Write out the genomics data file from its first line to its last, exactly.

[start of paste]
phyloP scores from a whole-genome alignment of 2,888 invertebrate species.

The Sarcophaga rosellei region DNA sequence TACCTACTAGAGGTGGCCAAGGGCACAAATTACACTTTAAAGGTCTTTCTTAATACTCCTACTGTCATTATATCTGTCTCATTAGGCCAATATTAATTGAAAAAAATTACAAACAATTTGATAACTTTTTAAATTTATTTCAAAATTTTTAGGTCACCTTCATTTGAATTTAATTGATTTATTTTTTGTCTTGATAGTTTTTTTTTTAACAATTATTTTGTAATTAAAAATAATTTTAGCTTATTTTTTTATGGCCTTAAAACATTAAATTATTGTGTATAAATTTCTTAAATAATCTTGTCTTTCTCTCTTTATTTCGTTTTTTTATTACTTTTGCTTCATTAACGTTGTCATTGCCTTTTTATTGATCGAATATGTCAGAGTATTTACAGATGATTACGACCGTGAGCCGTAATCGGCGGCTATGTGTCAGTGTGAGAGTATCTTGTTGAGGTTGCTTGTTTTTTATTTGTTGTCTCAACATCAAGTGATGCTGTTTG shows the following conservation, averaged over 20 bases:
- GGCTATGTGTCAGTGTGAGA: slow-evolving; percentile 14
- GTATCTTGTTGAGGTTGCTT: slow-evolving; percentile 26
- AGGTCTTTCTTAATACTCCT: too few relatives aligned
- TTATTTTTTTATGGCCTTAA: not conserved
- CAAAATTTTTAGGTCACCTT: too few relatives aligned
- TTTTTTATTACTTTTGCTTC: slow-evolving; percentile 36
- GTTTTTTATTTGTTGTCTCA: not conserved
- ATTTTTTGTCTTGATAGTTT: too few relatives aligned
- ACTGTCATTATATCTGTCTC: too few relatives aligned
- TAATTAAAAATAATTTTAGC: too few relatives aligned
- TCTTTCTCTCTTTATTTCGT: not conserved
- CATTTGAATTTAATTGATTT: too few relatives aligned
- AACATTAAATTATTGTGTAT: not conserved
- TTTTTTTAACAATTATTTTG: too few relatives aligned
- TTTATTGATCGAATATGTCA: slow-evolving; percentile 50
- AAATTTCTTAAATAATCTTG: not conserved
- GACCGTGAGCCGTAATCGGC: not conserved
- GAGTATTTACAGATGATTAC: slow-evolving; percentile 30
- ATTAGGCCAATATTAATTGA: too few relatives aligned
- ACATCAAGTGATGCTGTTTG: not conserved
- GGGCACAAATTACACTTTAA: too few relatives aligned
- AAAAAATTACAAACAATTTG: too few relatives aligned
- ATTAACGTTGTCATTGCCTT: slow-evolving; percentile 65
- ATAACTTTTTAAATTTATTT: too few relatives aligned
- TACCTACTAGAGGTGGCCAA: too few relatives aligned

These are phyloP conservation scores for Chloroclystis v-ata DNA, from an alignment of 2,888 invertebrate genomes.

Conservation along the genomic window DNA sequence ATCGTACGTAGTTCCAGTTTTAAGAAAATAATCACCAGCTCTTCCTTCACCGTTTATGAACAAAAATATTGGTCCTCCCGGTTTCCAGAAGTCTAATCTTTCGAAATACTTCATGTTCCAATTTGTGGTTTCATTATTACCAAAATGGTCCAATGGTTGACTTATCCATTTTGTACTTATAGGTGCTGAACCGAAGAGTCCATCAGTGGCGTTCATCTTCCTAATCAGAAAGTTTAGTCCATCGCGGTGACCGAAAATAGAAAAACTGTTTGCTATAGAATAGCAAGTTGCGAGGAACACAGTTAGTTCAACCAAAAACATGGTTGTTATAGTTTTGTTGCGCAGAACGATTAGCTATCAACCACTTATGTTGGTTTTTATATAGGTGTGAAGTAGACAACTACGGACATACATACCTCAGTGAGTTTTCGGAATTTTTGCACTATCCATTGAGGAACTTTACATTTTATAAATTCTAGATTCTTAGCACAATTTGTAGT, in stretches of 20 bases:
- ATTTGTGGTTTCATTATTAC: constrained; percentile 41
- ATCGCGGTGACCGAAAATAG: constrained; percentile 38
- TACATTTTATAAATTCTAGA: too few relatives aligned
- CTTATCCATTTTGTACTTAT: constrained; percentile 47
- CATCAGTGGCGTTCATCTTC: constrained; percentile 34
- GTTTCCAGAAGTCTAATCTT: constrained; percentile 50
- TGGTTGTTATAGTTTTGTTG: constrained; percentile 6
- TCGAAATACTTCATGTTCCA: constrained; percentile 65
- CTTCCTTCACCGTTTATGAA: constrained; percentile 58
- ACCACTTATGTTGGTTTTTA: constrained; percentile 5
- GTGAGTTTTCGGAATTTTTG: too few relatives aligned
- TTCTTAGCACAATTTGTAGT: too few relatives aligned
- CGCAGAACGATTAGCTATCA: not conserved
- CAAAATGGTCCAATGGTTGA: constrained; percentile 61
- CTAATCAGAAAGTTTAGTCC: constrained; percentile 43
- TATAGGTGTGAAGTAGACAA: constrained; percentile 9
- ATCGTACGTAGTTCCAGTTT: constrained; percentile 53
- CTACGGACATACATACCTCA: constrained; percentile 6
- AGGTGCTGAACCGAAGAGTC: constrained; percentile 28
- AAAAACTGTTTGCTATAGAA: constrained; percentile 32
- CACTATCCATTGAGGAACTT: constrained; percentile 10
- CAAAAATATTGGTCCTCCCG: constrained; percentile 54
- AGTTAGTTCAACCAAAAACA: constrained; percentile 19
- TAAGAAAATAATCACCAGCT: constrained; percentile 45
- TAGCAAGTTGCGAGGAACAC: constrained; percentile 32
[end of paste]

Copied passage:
phyloP scores from a whole-genome alignment of 2,888 invertebrate species.

The Sarcophaga rosellei region DNA sequence TACCTACTAGAGGTGGCCAAGGGCACAAATTACACTTTAAAGGTCTTTCTTAATACTCCTACTGTCATTATATCTGTCTCATTAGGCCAATATTAATTGAAAAAAATTACAAACAATTTGATAACTTTTTAAATTTATTTCAAAATTTTTAGGTCACCTTCATTTGAATTTAATTGATTTATTTTTTGTCTTGATAGTTTTTTTTTTAACAATTATTTTGTAATTAAAAATAATTTTAGCTTATTTTTTTATGGCCTTAAAACATTAAATTATTGTGTATAAATTTCTTAAATAATCTTGTCTTTCTCTCTTTATTTCGTTTTTTTATTACTTTTGCTTCATTAACGTTGTCATTGCCTTTTTATTGATCGAATATGTCAGAGTATTTACAGATGATTACGACCGTGAGCCGTAATCGGCGGCTATGTGTCAGTGTGAGAGTATCTTGTTGAGGTTGCTTGTTTTTTATTTGTTGTCTCAACATCAAGTGATGCTGTTTG shows the following conservation, averaged over 20 bases:
- GGCTATGTGTCAGTGTGAGA: slow-evolving; percentile 14
- GTATCTTGTTGAGGTTGCTT: slow-evolving; percentile 26
- AGGTCTTTCTTAATACTCCT: too few relatives aligned
- TTATTTTTTTATGGCCTTAA: not conserved
- CAAAATTTTTAGGTCACCTT: too few relatives aligned
- TTTTTTATTACTTTTGCTTC: slow-evolving; percentile 36
- GTTTTTTATTTGTTGTCTCA: not conserved
- ATTTTTTGTCTTGATAGTTT: too few relatives aligned
- ACTGTCATTATATCTGTCTC: too few relatives aligned
- TAATTAAAAATAATTTTAGC: too few relatives aligned
- TCTTTCTCTCTTTATTTCGT: not conserved
- CATTTGAATTTAATTGATTT: too few relatives aligned
- AACATTAAATTATTGTGTAT: not conserved
- TTTTTTTAACAATTATTTTG: too few relatives aligned
- TTTATTGATCGAATATGTCA: slow-evolving; percentile 50
- AAATTTCTTAAATAATCTTG: not conserved
- GACCGTGAGCCGTAATCGGC: not conserved
- GAGTATTTACAGATGATTAC: slow-evolving; percentile 30
- ATTAGGCCAATATTAATTGA: too few relatives aligned
- ACATCAAGTGATGCTGTTTG: not conserved
- GGGCACAAATTACACTTTAA: too few relatives aligned
- AAAAAATTACAAACAATTTG: too few relatives aligned
- ATTAACGTTGTCATTGCCTT: slow-evolving; percentile 65
- ATAACTTTTTAAATTTATTT: too few relatives aligned
- TACCTACTAGAGGTGGCCAA: too few relatives aligned

These are phyloP conservation scores for Chloroclystis v-ata DNA, from an alignment of 2,888 invertebrate genomes.

Conservation along the genomic window DNA sequence ATCGTACGTAGTTCCAGTTTTAAGAAAATAATCACCAGCTCTTCCTTCACCGTTTATGAACAAAAATATTGGTCCTCCCGGTTTCCAGAAGTCTAATCTTTCGAAATACTTCATGTTCCAATTTGTGGTTTCATTATTACCAAAATGGTCCAATGGTTGACTTATCCATTTTGTACTTATAGGTGCTGAACCGAAGAGTCCATCAGTGGCGTTCATCTTCCTAATCAGAAAGTTTAGTCCATCGCGGTGACCGAAAATAGAAAAACTGTTTGCTATAGAATAGCAAGTTGCGAGGAACACAGTTAGTTCAACCAAAAACATGGTTGTTATAGTTTTGTTGCGCAGAACGATTAGCTATCAACCACTTATGTTGGTTTTTATATAGGTGTGAAGTAGACAACTACGGACATACATACCTCAGTGAGTTTTCGGAATTTTTGCACTATCCATTGAGGAACTTTACATTTTATAAATTCTAGATTCTTAGCACAATTTGTAGT, in stretches of 20 bases:
- ATTTGTGGTTTCATTATTAC: constrained; percentile 41
- ATCGCGGTGACCGAAAATAG: constrained; percentile 38
- TACATTTTATAAATTCTAGA: too few relatives aligned
- CTTATCCATTTTGTACTTAT: constrained; percentile 47
- CATCAGTGGCGTTCATCTTC: constrained; percentile 34
- GTTTCCAGAAGTCTAATCTT: constrained; percentile 50
- TGGTTGTTATAGTTTTGTTG: constrained; percentile 6
- TCGAAATACTTCATGTTCCA: constrained; percentile 65
- CTTCCTTCACCGTTTATGAA: constrained; percentile 58
- ACCACTTATGTTGGTTTTTA: constrained; percentile 5
- GTGAGTTTTCGGAATTTTTG: too few relatives aligned
- TTCTTAGCACAATTTGTAGT: too few relatives aligned
- CGCAGAACGATTAGCTATCA: not conserved
- CAAAATGGTCCAATGGTTGA: constrained; percentile 61
- CTAATCAGAAAGTTTAGTCC: constrained; percentile 43
- TATAGGTGTGAAGTAGACAA: constrained; percentile 9
- ATCGTACGTAGTTCCAGTTT: constrained; percentile 53
- CTACGGACATACATACCTCA: constrained; percentile 6
- AGGTGCTGAACCGAAGAGTC: constrained; percentile 28
- AAAAACTGTTTGCTATAGAA: constrained; percentile 32
- CACTATCCATTGAGGAACTT: constrained; percentile 10
- CAAAAATATTGGTCCTCCCG: constrained; percentile 54
- AGTTAGTTCAACCAAAAACA: constrained; percentile 19
- TAAGAAAATAATCACCAGCT: constrained; percentile 45
- TAGCAAGTTGCGAGGAACAC: constrained; percentile 32